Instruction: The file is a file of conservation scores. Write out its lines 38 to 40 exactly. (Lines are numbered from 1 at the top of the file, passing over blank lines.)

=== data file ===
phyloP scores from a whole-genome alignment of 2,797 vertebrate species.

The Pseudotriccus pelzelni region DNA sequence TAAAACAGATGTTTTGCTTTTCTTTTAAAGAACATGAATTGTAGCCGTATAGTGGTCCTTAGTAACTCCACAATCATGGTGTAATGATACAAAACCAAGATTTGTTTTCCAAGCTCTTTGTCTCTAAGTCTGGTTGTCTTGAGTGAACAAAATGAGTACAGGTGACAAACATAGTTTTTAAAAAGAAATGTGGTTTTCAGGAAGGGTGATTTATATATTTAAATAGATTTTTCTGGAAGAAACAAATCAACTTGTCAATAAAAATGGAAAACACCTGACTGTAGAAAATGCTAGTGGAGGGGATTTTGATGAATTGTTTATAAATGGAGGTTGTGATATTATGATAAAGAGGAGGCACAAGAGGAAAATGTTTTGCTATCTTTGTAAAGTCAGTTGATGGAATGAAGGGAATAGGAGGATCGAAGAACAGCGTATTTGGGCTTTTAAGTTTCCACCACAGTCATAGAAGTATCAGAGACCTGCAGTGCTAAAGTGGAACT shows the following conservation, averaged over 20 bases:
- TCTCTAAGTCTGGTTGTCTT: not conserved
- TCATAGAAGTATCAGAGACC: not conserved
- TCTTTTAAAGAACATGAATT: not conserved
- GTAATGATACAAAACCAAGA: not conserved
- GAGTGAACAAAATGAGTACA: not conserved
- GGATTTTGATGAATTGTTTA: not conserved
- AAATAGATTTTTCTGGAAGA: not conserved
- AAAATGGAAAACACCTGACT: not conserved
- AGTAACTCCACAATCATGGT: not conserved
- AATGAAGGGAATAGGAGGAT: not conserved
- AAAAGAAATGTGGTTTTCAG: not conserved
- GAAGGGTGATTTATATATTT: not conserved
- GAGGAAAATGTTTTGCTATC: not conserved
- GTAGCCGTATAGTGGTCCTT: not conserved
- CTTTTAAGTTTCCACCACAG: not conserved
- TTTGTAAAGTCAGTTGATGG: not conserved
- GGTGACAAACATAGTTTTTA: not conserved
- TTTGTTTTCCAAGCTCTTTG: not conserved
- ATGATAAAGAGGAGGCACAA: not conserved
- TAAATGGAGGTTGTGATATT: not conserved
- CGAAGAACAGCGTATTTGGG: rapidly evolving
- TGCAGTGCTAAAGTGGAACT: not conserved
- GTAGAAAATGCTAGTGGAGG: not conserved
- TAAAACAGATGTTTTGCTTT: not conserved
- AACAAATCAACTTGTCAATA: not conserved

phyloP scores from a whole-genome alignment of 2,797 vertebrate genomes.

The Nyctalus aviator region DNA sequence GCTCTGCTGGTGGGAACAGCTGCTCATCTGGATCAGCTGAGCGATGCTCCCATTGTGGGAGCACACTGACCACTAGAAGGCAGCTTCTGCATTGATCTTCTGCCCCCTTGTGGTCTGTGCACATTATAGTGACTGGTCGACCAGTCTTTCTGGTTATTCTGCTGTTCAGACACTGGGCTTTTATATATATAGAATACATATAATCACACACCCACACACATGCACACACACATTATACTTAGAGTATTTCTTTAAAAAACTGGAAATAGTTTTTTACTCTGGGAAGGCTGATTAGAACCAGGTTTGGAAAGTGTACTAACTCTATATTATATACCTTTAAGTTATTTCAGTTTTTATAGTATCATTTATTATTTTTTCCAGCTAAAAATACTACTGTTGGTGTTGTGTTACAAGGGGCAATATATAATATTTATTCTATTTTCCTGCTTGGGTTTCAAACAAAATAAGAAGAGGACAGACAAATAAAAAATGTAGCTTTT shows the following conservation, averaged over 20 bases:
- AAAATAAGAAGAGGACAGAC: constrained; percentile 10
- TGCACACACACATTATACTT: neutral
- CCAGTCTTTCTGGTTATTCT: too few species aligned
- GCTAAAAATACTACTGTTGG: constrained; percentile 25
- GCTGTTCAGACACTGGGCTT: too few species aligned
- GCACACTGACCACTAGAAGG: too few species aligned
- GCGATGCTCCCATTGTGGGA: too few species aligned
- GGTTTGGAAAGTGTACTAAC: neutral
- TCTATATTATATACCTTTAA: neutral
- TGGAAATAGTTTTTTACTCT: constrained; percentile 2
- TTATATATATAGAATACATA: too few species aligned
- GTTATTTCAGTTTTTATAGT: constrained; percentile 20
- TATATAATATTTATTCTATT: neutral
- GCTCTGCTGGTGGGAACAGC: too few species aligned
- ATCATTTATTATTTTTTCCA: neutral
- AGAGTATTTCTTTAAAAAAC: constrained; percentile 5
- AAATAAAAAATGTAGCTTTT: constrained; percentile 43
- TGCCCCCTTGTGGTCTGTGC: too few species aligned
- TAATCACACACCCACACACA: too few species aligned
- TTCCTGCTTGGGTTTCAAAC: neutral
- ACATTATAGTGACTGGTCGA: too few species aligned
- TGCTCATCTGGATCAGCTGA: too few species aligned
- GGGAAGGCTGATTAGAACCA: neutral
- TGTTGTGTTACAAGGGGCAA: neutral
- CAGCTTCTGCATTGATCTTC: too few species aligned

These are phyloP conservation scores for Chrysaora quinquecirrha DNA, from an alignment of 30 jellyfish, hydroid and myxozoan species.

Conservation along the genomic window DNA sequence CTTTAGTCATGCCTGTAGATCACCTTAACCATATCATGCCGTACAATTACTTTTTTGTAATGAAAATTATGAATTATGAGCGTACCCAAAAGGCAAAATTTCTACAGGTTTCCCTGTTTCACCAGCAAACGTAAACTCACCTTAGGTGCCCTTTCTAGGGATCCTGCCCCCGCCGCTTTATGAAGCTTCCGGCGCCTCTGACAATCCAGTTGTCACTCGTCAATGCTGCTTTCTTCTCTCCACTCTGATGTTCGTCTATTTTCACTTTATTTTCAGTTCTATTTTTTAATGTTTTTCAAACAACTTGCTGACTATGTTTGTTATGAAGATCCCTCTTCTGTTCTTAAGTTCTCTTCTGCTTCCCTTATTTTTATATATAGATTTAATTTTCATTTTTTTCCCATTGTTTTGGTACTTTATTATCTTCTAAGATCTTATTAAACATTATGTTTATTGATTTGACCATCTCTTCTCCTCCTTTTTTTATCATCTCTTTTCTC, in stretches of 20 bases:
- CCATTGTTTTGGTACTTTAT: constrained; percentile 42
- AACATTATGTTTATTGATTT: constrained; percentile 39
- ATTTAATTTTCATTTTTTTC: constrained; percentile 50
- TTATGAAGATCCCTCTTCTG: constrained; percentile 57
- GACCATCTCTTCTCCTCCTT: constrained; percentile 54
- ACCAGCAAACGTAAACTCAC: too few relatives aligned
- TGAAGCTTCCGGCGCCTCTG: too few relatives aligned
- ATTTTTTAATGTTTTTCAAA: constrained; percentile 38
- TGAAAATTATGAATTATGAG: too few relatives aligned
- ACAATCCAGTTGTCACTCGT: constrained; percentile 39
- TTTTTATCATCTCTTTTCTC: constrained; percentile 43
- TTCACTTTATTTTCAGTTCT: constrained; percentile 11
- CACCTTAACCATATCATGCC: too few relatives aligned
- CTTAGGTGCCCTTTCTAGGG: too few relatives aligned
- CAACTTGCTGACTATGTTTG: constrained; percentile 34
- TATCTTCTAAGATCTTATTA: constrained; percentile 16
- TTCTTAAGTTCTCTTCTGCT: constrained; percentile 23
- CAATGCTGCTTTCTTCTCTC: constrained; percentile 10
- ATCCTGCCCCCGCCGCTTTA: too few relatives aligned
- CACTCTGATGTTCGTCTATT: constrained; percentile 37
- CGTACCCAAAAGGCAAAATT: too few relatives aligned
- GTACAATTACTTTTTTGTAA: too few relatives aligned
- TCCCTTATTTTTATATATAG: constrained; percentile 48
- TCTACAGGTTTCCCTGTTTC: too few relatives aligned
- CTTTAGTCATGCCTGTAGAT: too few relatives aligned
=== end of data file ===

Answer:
- TCTATATTATATACCTTTAA: neutral
- TGGAAATAGTTTTTTACTCT: constrained; percentile 2
- TTATATATATAGAATACATA: too few species aligned